Seeding a Culture of Remembering
First paragraphs:For thousands of years gardeners and farmers have practiced basic plant breeding by selecting those plants deemed of value and saving their seed, tubers, rootstock, etc., to grow and care for them for another generation. Catherine Phillips uses the term seed saving in this broad and traditional sense throughout her book Saving More Than Seeds: Practices and Politics of Seed Saving. This long process of agricultural adaptation has resulted not only in the survival of species and strains of plants with qualities humans deem desirable, but also in the creation of rich cultural traditions as well (think cacao, henna, garlic, poppy). While we have saved their seeds, bulbs, and tubers, plants have profoundly affected us, even providing the foundation for civilization, some have argued (through, appropriately, grain for beer and thus, fittingly, politics (Hayden, 2013)).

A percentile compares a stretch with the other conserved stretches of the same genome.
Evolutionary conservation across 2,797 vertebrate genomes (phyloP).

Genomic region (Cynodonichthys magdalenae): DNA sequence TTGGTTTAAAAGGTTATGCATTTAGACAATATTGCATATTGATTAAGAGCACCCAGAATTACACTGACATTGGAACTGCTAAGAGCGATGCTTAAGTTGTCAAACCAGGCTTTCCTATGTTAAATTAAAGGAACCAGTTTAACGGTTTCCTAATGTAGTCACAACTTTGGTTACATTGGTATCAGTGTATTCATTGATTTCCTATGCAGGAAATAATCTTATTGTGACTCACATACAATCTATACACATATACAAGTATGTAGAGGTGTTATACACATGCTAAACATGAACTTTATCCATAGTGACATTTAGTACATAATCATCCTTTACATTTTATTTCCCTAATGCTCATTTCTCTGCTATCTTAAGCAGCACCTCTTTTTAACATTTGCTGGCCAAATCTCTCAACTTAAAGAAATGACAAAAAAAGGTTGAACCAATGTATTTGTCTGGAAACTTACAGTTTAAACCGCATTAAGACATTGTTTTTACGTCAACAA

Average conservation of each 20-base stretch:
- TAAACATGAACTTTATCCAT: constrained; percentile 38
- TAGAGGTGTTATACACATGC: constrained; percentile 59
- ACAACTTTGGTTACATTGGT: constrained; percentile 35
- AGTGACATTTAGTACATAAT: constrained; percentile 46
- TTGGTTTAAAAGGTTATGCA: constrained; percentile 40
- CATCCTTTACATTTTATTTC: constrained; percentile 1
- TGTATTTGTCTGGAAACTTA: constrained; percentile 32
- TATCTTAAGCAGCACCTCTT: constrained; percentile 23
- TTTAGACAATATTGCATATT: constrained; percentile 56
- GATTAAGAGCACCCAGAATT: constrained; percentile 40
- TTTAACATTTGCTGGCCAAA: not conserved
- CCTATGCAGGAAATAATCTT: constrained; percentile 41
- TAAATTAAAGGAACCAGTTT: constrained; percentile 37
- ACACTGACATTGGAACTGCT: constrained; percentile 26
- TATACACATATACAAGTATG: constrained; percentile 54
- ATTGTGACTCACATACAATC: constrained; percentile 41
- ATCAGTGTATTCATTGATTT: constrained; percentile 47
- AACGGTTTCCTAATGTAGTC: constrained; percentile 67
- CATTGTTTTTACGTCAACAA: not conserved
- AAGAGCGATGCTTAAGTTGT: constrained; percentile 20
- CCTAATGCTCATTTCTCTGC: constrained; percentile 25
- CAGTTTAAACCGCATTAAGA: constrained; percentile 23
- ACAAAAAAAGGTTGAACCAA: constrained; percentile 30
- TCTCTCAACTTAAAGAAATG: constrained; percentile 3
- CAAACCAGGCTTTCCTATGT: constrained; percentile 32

Over the last century and a half, researchers and agriculturalists have sped up the adaptation process through the application of genetic technologies and the development of new breeding techniques. Agrobiodiversity, seed saving, and long-standing cultural traditions, however, are disappearing. Measures ostensibly designed to protect the agricultural sector and seed growers have produced negative consequences. For example, intellectual property rights and trade treaties have instead constrained the livelihood of farmers and the rights of gardeners. This has contributed to there being fewer producers and breeders. As a result, the public faces less variety and public accountability, and more genetic and economic vulnerability....
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